The Supreme Court determined that while ERISA required an SPD, there was no statutory basis to conclude that SPD terms themselves were enforceable. The court also expressed concern that if SPD terms were enforceable, plan drafters might frustrate ERISA’s objectives by using more complex language in describing the SPD terms. The court’s opinion was also motivated by a desire to avoid the situation where the plan administrator, rather than the plan sponsor, controlled the terms of the plan.

In the aftermath of Amara, the general consensus among the lower courts has been that an SPD is still considered a plan document if the plan documents unambiguously provide that the SPD is part of the plan.

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Originally posted to InsideCounsel

You Can Plan On The Plan: United States Supreme Court Rejects Invitation To Rewrite Plan Terms In Heimeshoff v. Hartford Life & Accident Insurance Company

On December 16, the United States Supreme Court issued its opinion in Heimeshoff v. Hartford Life & Accident Insurance Company. The unanimous decision, which was written by Justice Clarence Thomas, affirmed the Second Circuit’s ruling that the three-year contractual limitation period for filing suit to recover benefits under an ERISA plan is enforceable even though that limitation period begins to run before the participant’s right to sue accrues. 

The contractual limitation period at issue precluded a plan participant from bringing suit more than three years after “proof of loss” was due under the plan’s terms.  ERISA, however, has been judicially construed to require that plan participants exhaust administrative remedies through an internal review and appeal process before the participant has a right to sue to recover benefits.  This means that the contractual limitation periods like the one in Heimeshoff begin running before the cause of action, or right to sue, accrues.  In other words, the contractual limitation period could theoretically bar a lawsuit even before the plan participant had the right to sue. 

Heimeshoff argued that this result conflicts with the general rule that a limitation period commences when the plaintiff has the right to sue.  The court rejected this argument, noting that in the majority of cases the plan participant still had over a year left to bring suit after the exhaustion of administrative remedies.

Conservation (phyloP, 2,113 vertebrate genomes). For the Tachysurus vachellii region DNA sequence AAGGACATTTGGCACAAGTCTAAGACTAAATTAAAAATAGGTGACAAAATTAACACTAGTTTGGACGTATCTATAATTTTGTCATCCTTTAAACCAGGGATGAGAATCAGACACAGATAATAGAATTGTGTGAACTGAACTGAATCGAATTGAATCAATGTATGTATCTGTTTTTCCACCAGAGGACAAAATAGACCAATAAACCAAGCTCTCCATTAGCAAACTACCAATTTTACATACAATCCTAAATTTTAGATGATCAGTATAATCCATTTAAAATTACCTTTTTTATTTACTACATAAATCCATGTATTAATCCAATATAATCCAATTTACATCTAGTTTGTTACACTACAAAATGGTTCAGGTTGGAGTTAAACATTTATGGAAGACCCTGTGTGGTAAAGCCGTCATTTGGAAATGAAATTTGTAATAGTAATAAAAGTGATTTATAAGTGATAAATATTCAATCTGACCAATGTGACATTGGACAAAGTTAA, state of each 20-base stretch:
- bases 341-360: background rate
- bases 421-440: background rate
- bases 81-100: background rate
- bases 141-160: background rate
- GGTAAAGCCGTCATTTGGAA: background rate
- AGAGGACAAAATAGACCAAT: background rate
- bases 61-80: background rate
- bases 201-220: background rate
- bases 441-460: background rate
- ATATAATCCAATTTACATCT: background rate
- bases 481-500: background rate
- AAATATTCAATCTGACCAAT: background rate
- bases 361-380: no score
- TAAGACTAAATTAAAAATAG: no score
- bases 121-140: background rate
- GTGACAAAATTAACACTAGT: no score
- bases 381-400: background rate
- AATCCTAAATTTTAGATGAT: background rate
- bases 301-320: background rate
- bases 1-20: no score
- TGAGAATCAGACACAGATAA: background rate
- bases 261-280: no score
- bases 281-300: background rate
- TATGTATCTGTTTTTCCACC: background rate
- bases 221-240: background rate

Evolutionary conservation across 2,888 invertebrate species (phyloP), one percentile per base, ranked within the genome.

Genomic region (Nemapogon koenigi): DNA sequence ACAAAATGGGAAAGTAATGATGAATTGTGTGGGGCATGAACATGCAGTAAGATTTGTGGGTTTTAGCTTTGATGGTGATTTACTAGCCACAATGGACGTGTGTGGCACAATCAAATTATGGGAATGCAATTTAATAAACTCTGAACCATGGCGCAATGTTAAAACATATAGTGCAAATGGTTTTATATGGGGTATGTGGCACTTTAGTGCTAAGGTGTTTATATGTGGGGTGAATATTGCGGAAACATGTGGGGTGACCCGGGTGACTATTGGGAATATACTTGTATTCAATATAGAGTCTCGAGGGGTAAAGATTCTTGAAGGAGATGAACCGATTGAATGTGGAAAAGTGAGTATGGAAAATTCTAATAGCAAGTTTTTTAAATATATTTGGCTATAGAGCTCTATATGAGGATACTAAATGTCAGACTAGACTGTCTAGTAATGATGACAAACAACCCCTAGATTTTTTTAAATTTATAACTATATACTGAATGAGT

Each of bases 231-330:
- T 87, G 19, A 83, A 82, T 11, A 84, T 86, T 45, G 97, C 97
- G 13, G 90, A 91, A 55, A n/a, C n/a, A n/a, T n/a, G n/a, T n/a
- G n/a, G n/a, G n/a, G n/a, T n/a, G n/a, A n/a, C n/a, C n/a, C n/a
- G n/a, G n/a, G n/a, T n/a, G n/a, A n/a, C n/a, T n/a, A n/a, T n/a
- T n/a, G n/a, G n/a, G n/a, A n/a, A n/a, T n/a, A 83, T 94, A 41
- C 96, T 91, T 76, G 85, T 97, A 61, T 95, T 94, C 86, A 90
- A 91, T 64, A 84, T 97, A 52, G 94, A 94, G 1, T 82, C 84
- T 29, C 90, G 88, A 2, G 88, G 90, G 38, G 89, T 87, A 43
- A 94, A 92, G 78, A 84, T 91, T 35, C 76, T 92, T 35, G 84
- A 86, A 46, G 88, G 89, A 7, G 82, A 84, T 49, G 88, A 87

Justice Thomas explained that “[i]n the ordinary course, the regulations contemplate an internal review process lasting about one year.”  “We cannot,” Justice Thomas continued, “fault a limitations provision that would leave the same amount of time in a case with an unusually long internal review process while providing for a significantly longer period in most cases.”

The court therefore concluded that “[a]bsent a controlling statute to the contrary, a participant and a plan may agree by contract to a particular limitations period, even one that starts to run before the cause of action accrues, as long as the period is reasonable.”  The court did recognize that “rare” cases might arise in which the internal review process precluded a plan participant from bringing suit within the contractual limitation period.  The court expressed little concern for those situations, noting that judges could use equitable doctrines, such as waiver and estoppel, to address those unusual circumstances.  As Justice Thomas explained:

“[even] in the rare cases where internal review prevents participants from bringing §502(a)(1)(B) actions within the contractual period, courts are well equipped to apply traditional doctrines that may nevertheless allow participants to proceed. If the administrator’s conduct causes a participant to miss the deadline for judicial review, waiver or estoppel may prevent the administrator from invoking the limitations provision as a defense.  To the extent the participant has diligently pursued both internal review and judicial review but was prevented from filing suit by extraordinary circumstances, equitable tolling may apply.” (internal citations omitted)